300,000 operational industrial robots in the Republic of Korea
Within five years, the country has doubled its number of industrial robots. Following Japan and China, the country ranked third in 2018.
South Korea is affected by the US-China trade dispute, but there could be positive as well as negative effects: China is an important export destination for Korea´s intermediate products. The conflict could result in decreasing demand from China. In contrast, Korean products might substitute Chinese products. But currently, the South Korean economy is in troubled waters. Declining demand for electronic products and announcements of investment reductions by major electronics companies point towards another year of decreasing robot installations.
Robots needed to remain competitive
In the long run, the extensive use of robots is vital in order to maintain competitiveness. Korea’s population is ageing rapidly. By the middle of this century, it will have one of the oldest populations out of all OECD countries, just behind Japan, Italy and Greece. In 2050, more than one third of the population will be over the age of 65 and around half of all workers will be aged 50 and over. This helps to explain why South Korea has already embraced robots, particularly in its manufacturing sector, where “robot density” ranks second place in the world – following Singapore. With 774 industrial robots per 10,000 employees, the Republic of Korea has more than twice the number of Germany (3rd with 338 units) and Japan (4th with 327 units).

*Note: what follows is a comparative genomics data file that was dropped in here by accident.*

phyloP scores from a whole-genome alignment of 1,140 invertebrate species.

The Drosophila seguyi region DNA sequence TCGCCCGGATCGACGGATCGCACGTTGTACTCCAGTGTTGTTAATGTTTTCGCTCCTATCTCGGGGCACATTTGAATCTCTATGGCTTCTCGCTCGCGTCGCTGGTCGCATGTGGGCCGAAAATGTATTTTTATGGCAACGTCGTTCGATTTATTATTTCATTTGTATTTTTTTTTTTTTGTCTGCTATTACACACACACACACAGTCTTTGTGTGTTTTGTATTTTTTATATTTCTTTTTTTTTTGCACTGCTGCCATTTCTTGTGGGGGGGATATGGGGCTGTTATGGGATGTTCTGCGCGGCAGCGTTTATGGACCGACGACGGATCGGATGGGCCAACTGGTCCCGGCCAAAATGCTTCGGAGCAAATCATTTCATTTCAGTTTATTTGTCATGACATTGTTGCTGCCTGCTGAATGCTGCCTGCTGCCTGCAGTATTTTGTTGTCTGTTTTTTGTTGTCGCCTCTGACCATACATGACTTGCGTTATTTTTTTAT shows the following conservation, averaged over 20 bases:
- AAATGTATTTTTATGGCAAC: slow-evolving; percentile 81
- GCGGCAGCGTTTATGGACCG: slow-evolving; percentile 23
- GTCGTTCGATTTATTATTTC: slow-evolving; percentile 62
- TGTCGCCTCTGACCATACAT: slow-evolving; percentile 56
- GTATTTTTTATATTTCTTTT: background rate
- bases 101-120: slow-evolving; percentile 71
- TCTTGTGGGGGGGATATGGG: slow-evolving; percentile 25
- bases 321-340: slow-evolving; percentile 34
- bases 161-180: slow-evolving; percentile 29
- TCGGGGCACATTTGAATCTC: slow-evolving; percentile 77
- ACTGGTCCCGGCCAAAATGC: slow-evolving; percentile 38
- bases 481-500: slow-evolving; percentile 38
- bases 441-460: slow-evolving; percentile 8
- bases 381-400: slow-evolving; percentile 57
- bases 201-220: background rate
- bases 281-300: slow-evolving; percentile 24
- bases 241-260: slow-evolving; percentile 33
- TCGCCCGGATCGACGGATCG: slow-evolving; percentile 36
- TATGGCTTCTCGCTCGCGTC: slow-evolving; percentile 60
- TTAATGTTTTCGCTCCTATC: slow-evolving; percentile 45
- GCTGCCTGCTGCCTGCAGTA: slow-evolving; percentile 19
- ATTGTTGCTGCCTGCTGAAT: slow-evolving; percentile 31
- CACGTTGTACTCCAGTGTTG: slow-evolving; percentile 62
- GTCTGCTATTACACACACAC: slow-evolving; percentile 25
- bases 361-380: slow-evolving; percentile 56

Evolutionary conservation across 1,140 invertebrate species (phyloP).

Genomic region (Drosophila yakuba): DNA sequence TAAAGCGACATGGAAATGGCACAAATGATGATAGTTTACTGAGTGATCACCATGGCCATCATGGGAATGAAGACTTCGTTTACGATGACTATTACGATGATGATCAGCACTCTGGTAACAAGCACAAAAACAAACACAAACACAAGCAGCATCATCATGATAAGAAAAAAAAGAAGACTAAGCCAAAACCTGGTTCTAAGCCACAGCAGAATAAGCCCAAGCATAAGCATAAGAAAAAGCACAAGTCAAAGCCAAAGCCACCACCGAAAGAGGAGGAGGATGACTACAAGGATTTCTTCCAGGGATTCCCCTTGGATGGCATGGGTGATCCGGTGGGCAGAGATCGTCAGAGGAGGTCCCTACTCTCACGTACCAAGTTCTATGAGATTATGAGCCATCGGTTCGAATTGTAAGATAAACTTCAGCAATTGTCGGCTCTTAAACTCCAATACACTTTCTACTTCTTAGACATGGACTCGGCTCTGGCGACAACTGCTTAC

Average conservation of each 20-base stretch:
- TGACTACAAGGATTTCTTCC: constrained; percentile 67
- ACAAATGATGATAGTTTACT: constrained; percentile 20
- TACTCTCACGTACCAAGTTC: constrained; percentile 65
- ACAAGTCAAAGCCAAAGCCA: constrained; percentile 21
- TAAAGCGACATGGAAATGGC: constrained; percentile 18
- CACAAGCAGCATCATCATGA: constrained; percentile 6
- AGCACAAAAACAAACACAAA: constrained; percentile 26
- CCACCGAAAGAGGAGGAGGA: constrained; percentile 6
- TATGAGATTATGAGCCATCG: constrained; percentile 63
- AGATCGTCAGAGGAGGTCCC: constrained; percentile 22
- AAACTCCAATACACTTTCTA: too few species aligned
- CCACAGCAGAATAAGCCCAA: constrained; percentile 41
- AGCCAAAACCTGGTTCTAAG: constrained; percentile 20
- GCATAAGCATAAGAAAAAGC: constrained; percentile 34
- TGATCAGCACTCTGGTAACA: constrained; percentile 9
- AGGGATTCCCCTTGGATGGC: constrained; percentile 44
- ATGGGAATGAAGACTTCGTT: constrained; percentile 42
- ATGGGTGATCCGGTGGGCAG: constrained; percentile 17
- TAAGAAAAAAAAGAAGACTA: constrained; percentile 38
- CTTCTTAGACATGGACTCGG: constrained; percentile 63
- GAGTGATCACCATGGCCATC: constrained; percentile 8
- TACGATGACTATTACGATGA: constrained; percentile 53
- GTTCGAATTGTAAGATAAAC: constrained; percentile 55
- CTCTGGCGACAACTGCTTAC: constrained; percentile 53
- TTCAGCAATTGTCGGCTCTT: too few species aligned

Korea´s Workforce Development
The Workforce Development and Training Act, updated in 2019, is one important initiative in a series of government- driven programs. People get support to develop skills of how to handle robots and automated machines. The “Smart Manufacturing Innovation Strategy” announced the build-up of 50,000 smart factory workers by 2022. And the Third Robot Basic Plan with a runtime of 5 years will support training of 2,200 workers for small and medium-sized enterprises by 2023.